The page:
That is correct.
However, that Congress and this Court can treat such a thing because it is in a... because it is a... because it does transfer the case from one to another.
I think that the criminal... that in the certiorari case, with respect to criminal, it might be an indication there that there might be some relation.
But I would also suggest that with respect to certiorari practice, you've already... you're already in the appellate mode and you're not dividing the jurisdiction between trial courts and appellate courts.
But the quick answer is yes, Your Honor, I don't think it has to be jurisdictional, but certainly it can be jurisdictional.
And for 150 years, this Court and Congress has treated this particular division as jurisdictional.
Justice Alito: Well, it seems to me that's what we're back to, that it's long been treated as jurisdictional.
But you just said that it's not sufficient that it's been enacted by Congress and it's not sufficient that it transfers the case from one court to another.
So we're back just to history, right?
Mr. Marshall: Well, Your Honor, it's more than just history, because I think Congress reenacting 2107 against this background for 150 years, that this issue has been treated as jurisdictional, puts Congress behind this as well.
But here it's also, 150 years is not a matter of--
Justice Ginsburg: The provision of, is it 2107?
Mr. Marshall: --Yes, Your Honor.
Justice Ginsburg: Where does that appear in the judicial code?
Does it appear under the provisions concerning jurisdiction?
Mr. Marshall: No, Your Honor.
2107 does not itself mention jurisdiction.
However, that is also true with 2101 in respect to this Court's certiorari jurisdiction in civil cases.
The word jurisdiction is not mentioned specifically but it--
Justice Ginsburg: But it is under the heading procedure, court procedure, right?
Mr. Marshall: --It's time for appeal to court to proceed.
Justice Ginsburg: Yes, but that's under a chapter that deals with procedures, as opposed to jurisdiction.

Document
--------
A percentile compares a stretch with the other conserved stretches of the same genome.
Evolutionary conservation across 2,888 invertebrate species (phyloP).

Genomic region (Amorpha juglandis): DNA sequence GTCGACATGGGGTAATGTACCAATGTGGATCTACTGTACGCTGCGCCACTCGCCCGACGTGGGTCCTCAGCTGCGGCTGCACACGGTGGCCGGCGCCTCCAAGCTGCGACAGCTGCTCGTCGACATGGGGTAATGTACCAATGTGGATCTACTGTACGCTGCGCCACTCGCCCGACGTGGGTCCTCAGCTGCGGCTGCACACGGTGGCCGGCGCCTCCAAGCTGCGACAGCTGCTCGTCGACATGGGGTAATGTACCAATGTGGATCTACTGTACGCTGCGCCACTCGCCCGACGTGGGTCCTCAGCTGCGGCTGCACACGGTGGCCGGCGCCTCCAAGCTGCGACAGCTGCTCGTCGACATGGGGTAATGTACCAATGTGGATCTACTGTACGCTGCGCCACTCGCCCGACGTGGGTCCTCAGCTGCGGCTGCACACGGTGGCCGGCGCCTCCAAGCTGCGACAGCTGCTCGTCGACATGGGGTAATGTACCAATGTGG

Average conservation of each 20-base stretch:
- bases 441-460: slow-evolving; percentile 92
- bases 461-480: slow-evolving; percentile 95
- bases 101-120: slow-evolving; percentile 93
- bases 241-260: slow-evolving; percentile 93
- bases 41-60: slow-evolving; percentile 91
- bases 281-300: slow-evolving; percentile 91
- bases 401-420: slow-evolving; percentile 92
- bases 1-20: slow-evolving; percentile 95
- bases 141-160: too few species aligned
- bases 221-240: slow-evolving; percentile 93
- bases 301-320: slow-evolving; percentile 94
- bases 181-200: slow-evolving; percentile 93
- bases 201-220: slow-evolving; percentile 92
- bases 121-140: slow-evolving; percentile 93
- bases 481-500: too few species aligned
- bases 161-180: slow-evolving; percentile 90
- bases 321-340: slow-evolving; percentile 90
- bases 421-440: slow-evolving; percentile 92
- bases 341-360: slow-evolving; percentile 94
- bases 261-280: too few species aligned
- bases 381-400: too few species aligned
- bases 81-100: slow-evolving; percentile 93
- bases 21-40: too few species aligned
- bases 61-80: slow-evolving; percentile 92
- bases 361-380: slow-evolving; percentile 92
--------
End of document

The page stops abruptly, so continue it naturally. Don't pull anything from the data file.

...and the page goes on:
Mr. Marshall: Yes, Your Honor.
But this Court in Barnhart suggested that in determining whether something is jurisdictional or not, one looks at the context of the particular location.
Here this Rule 21... excuse me.
Here this statute, 2107, has been enacted and reenacted against the background of this Court consistently saying it's jurisdictional and treating this rule as jurisdictional, and that's since cases as far along as Edmondson.
Justice Ginsburg: You know there have been a spate of cases that said the word "jurisdiction" has been vastly overused, it's a word of many meanings.
And you are telling me that the meaning of these statutes is subject matter jurisdiction, just like it's diversity, is there a federal question?
Mr. Marshall: Yes, Your Honor, in the same way that amount in controversies are also subject matter.
Justice Ginsburg: But amount in controversy is in 1332.
Congress putting it right there together.
It says diversity of citizenship plus amount in controversy, all in 1332.
Here the limit appears in a statute that deals with procedure, not jurisdiction.
Mr. Marshall: Yes, Your Honor.
But that statute has been enacted against, as I keep reemphasizing, 150 years of practice, including the Edmondson case in 1869, where the Court on its own motion raised the matter as being jurisdictional and because the time period had not been complied with dismissed the appeal.
The question essentially isn't whether we're going to call it jurisdictional or not.
The question is the effect of the particular rule.
Some of the lower courts call its indications of jurisdiction or a prerequisite to jurisdiction.
The question is what the treatment of this particular requirement is and the treatment of this particular requirement consistently for over 150 years has been that it is mandatory, jurisdictional, non-forfeitable, it can be raised by the court sua sponte.